Again, more at the link.
However, there's a major risk involved - one that hasn't been spelled out by any Air Force source that I can find. It's simply this. What happens if these 'life-extended' aircraft enter a combat situation? In combat, airframes take much more stress and are much more intensively used than during peacetime training missions. If the airframes are already relatively old, they won't be able to take as much of that sort of hammering as would newer, more modern airframes - with a consequent impact on combat readiness and effectiveness.
The USAF life extension programs are economically useful. However, I can't help but think that some senior officers are 'selling' this program to Congress in the expectation that they won't have to use those aircraft very intensively in combat. If they do, and the aircraft simply wear out under the strain, the life extension programs may prove to have been a very costly mistake - costly not only in dollars, but in the lives of their pilots as well. I hope someone's thinking about that, up there in the Pentagon . . . and I hope they'll be honest enough to bring it to the attention of those who need to consider it as an important factor in their decision-making.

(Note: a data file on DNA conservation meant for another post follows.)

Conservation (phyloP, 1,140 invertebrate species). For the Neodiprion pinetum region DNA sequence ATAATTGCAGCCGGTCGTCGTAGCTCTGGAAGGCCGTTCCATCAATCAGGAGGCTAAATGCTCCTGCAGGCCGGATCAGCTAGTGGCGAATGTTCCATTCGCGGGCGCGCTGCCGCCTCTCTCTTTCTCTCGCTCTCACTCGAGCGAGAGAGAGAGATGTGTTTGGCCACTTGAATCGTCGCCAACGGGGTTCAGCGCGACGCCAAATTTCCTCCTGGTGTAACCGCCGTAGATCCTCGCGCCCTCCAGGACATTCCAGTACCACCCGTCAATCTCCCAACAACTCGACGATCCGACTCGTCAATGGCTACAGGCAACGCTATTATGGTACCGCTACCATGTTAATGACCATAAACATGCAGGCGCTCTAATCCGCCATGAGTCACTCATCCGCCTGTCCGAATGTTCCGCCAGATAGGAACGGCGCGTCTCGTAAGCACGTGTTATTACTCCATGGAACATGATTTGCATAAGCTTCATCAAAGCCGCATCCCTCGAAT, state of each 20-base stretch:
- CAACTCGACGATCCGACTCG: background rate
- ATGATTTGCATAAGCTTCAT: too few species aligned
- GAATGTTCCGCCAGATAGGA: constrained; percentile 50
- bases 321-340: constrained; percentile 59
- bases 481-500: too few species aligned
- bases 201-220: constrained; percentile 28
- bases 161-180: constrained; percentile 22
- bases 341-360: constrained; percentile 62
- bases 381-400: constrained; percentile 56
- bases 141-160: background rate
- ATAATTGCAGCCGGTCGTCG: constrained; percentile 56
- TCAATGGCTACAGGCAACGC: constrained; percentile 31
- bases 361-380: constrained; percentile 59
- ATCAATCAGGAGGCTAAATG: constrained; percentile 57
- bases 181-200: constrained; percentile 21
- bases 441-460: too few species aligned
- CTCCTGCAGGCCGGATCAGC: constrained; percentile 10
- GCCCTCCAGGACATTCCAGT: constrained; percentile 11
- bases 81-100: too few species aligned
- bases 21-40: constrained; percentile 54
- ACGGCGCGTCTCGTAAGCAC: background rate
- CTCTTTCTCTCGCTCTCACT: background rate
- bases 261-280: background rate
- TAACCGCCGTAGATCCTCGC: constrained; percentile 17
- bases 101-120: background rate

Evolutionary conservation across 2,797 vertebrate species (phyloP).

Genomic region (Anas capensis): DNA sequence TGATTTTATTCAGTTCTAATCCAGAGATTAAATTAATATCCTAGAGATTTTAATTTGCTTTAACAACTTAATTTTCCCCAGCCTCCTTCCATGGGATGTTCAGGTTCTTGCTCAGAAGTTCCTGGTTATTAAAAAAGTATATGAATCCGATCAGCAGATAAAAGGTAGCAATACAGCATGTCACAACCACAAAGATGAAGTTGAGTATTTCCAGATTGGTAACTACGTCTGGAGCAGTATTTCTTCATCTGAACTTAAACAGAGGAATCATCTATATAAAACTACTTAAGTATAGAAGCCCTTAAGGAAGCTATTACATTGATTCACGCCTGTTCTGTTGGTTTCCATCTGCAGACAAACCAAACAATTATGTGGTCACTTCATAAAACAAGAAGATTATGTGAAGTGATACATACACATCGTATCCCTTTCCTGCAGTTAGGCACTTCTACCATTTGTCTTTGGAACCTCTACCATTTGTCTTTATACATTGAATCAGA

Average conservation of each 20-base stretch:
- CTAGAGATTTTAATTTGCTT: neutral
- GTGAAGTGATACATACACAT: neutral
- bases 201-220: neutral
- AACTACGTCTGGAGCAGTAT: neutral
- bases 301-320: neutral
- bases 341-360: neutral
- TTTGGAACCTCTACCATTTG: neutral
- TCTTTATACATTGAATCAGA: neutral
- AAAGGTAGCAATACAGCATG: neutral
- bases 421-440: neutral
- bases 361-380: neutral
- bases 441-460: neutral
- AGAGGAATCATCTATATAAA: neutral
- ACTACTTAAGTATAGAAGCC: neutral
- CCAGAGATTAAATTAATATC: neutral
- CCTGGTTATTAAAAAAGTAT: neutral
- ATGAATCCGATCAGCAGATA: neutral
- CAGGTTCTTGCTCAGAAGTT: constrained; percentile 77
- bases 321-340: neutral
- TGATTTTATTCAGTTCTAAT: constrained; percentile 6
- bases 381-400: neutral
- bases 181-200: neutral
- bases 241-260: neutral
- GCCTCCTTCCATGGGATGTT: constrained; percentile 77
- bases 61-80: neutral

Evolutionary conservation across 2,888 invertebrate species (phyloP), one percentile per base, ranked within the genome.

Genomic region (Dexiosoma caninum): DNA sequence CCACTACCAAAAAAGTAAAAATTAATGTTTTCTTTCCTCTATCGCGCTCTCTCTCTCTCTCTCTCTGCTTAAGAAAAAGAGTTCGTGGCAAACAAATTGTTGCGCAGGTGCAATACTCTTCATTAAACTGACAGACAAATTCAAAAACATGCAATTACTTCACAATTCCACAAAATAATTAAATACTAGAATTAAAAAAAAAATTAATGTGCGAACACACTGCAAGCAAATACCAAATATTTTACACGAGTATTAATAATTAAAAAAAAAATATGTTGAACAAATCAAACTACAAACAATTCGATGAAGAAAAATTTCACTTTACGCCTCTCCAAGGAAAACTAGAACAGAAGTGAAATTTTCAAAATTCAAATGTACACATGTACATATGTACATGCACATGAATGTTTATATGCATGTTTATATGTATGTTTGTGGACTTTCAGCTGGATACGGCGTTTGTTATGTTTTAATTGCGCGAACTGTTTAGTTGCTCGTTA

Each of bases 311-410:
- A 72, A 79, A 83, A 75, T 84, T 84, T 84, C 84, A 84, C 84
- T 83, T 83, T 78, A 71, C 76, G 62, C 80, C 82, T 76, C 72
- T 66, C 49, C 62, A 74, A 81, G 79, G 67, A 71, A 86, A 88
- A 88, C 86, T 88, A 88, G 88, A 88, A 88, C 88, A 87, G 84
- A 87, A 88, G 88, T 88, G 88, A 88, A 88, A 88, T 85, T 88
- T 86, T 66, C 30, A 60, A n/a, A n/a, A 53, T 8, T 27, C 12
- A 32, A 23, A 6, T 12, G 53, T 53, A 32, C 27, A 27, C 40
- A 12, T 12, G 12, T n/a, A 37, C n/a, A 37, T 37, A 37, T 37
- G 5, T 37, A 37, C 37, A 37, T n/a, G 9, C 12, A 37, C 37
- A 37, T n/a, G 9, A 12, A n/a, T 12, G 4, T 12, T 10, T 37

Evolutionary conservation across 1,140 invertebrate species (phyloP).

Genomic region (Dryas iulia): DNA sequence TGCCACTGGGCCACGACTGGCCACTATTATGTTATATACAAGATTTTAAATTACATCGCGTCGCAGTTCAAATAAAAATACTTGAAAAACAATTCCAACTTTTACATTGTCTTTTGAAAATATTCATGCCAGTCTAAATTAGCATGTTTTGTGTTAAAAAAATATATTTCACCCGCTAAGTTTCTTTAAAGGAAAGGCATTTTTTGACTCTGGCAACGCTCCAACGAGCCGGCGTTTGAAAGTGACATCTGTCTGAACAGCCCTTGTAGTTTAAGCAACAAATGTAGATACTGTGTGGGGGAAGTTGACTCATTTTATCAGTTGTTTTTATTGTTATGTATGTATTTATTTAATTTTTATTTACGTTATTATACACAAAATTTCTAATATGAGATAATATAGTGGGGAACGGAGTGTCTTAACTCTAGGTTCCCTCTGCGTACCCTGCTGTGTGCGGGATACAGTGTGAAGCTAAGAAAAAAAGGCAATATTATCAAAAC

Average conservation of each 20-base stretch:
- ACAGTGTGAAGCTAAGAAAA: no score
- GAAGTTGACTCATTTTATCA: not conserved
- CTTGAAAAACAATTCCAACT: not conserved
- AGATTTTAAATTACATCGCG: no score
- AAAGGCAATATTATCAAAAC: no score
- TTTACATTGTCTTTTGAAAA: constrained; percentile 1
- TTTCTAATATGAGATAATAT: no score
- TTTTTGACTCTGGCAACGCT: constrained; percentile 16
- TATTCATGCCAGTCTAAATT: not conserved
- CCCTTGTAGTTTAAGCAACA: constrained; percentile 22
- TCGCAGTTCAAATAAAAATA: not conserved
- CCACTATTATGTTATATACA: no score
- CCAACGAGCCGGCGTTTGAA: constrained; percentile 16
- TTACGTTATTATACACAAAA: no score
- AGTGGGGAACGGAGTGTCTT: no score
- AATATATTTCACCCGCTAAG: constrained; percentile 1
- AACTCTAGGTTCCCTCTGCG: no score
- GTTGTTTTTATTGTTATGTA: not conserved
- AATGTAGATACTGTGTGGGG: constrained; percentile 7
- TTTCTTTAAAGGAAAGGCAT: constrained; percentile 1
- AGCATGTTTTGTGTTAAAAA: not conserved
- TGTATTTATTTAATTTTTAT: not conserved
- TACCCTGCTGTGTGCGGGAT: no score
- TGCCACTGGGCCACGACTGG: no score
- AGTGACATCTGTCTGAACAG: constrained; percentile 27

I'm not at all sure that a service life extension program shouldn't be accompanied by at least limited purchases of new aircraft of the same type, to supplement the older versions being upgraded. This would provide a reserve of new aircraft to take on the brutal wear and tear of extended combat service, if that should become necessary. Both the F-15 and F-16 production lines are still open, and the latest versions of each aircraft are far more advanced than those models currently in USAF service. Adding a few squadrons of each to the fighter force might be a very wise investment. Sure, for the price of each new aircraft, the USAF could extend the service life of four to five older aircraft; but the latter won't handle the stress of wartime usage as well as the former. I guess it's a trade-off that will have to be decided on the basis of all the factors involved: but, as all combat veterans have learned, anything that can go wrong, will go wrong - and it tends to go wrong more often with older, well-used equipment than it does with newer stuff!